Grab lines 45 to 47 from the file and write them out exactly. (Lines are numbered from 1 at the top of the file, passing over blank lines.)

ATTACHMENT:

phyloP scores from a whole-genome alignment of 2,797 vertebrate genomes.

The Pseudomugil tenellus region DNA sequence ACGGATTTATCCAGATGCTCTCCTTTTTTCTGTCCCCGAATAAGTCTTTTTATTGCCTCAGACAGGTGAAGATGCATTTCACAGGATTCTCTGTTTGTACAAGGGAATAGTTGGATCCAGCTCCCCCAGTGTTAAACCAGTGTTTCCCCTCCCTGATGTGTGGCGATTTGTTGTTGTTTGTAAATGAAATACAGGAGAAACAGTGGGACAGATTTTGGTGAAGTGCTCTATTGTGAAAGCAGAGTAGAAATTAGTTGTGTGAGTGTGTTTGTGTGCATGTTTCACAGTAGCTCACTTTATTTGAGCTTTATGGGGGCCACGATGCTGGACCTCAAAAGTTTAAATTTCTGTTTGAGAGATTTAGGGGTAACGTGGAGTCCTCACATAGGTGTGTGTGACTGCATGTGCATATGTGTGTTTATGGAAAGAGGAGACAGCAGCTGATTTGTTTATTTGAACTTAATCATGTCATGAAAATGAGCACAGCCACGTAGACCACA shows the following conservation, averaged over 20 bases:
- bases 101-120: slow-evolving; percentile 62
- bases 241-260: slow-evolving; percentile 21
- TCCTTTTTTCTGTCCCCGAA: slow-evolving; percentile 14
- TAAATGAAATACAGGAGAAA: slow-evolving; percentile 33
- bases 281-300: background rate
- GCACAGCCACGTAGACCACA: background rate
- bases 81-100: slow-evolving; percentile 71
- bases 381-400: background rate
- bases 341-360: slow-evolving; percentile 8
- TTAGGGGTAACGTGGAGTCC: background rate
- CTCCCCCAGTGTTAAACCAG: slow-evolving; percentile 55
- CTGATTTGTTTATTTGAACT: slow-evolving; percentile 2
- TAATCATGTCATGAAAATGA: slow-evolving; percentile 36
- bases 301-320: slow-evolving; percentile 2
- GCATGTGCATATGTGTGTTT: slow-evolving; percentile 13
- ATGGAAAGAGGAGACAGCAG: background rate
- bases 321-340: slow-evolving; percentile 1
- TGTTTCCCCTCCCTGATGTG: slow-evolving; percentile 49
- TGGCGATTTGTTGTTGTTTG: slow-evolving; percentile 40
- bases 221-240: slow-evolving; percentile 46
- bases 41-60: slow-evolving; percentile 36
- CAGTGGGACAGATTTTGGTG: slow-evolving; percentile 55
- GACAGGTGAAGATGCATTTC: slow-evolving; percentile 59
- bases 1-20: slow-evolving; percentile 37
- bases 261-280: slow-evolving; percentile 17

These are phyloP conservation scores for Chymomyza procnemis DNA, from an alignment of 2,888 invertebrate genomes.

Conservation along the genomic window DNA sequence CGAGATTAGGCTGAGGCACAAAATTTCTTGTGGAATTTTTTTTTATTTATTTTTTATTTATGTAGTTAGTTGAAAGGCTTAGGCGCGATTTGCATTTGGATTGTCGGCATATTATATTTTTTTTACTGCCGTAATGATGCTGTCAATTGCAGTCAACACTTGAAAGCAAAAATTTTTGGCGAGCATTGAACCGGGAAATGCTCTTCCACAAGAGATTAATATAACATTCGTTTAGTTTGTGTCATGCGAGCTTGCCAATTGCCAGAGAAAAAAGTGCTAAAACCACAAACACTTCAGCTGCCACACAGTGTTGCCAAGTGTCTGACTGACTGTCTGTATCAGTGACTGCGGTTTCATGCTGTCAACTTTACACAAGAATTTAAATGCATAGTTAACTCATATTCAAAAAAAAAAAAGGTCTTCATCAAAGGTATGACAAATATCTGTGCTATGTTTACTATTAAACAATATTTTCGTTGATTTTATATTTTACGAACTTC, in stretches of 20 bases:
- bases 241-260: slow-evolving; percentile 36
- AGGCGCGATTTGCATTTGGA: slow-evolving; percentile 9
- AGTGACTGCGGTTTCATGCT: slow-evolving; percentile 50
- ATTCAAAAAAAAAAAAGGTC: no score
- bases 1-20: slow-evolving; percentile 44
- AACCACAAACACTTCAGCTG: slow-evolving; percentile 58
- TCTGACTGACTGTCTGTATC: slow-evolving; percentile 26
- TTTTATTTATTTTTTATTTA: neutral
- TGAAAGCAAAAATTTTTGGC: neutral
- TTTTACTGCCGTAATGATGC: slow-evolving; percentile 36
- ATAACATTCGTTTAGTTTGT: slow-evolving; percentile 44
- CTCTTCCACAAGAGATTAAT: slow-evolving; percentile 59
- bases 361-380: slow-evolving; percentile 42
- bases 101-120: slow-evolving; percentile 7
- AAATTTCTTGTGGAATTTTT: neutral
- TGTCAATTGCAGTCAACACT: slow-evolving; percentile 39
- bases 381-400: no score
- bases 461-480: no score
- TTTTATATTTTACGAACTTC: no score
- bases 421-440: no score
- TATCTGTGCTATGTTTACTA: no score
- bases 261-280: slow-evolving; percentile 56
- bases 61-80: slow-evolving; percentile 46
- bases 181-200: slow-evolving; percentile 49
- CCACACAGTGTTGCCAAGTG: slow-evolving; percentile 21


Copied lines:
- TGTCAATTGCAGTCAACACT: slow-evolving; percentile 39
- bases 381-400: no score
- bases 461-480: no score